Castle Keep (1969)

Article 5433 by Dave Sindelar
Date: 4-23-2017
Directed by Sydney Pollack
Featuring Burt Lancaster, Patrick O’Neal, Jean-Pierre Aumont
Country: USA
What it is: War movie

During WWII, a group of eight misfit soldiers are stationed in a French castle that is the home of paintings and antiquities. When it turns out to be directly in the route of a German invasion force, the major decides to make a stand at the castle.

Some of the sources from which I cull my hunt list of fantastically-themed films do not explain the reasoning behind the inclusion of certain of them, and occasionally I find myself in the position of trying to figure out why a film that doesn’t seem to qualify (such as this one) was included. I can think of three possible reasons. First, there’s a sequence where a painting comes to life, though it is clearly in the imagine of a soldier. The second is when an attempt to destroy a Volkswagen Beetle goes awry, one of the characters speculates that it may be supernatural. The third is a little more difficult to pin down; there’s something of a surreal, “out of time” feel to the soldiers of the modern day finding themselves in an ancient castle with a moat, and the Peter Falk character speculates as to whether they’re in the right war. For the record, I consider all of these a bit questionable, and the movie is marginal at best in terms of its fantastic content.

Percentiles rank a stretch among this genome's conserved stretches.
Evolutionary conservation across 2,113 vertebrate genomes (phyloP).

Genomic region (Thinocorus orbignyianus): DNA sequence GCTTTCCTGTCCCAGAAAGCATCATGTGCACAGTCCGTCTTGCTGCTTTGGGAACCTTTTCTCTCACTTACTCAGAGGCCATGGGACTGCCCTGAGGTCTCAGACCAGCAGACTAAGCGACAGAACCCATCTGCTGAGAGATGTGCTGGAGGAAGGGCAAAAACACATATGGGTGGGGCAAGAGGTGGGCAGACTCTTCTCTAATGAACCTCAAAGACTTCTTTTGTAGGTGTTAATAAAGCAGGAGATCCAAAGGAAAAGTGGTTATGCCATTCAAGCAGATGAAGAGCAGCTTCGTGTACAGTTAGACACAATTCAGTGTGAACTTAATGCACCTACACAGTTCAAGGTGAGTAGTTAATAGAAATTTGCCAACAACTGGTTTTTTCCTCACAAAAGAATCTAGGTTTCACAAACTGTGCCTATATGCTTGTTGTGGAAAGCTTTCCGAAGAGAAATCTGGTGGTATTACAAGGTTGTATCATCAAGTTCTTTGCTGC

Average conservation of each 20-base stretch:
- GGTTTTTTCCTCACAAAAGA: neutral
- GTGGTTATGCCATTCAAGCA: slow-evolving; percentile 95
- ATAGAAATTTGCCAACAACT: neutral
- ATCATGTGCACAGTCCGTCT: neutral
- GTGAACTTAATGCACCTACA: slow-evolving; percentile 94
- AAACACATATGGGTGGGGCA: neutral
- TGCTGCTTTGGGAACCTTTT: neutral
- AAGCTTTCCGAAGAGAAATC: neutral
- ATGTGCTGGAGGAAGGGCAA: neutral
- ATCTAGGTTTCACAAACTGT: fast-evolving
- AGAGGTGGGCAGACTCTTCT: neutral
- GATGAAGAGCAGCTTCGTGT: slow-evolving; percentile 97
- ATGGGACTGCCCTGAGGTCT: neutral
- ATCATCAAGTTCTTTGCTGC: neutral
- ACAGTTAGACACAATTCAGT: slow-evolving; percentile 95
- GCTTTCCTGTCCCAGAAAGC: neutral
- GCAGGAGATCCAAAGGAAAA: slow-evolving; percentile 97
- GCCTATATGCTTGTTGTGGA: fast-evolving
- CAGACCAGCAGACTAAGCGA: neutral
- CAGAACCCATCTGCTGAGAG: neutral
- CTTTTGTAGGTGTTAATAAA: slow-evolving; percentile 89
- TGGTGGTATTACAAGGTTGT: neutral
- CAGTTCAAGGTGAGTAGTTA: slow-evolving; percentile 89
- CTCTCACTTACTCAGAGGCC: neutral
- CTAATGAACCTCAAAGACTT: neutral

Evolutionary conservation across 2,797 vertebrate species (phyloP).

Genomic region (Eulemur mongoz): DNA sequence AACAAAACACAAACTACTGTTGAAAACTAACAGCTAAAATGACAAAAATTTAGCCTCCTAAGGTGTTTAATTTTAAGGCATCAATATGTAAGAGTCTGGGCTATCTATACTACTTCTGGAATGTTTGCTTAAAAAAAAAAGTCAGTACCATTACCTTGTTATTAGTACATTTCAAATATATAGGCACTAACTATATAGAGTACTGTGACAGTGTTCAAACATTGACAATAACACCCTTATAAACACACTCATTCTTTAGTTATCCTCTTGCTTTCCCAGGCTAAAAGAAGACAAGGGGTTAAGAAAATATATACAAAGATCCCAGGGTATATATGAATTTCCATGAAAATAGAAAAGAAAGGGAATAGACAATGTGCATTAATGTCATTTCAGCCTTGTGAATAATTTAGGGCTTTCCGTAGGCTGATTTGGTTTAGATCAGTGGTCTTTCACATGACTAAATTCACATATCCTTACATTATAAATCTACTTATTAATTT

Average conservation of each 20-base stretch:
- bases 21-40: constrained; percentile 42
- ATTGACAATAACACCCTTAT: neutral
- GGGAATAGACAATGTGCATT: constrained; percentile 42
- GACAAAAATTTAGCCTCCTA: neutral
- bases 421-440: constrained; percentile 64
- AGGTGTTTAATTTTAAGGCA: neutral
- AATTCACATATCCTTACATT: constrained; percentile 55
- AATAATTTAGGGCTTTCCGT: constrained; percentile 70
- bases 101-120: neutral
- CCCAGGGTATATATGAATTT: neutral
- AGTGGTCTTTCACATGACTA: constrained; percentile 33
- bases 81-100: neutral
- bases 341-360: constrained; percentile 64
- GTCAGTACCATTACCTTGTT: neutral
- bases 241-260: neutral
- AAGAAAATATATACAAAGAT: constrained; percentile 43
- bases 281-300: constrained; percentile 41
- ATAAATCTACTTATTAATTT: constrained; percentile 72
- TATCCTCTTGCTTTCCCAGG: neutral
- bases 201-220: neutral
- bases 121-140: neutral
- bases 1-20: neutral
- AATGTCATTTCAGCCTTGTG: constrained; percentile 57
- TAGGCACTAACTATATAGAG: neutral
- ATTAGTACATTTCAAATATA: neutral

As far as the movie itself is concerned, Burt Lancaster felt it was a commentary on the Vietnam war, and is in some ways an anti-war film. It’s certainly difficult to miss the point when we see orchards destroyed, architecture blown up, works of art burned and statues exploded, and the irony of the situation is that they all might have survived if a stand had not been made at this location. The movie’s first half is eccentric and a little bizarre as we meet the various characters and learn about their quirks. The movie becomes much more predictable during the second half where it becomes a full war movie. All in all, it’s interesting, but only sporadically effective.


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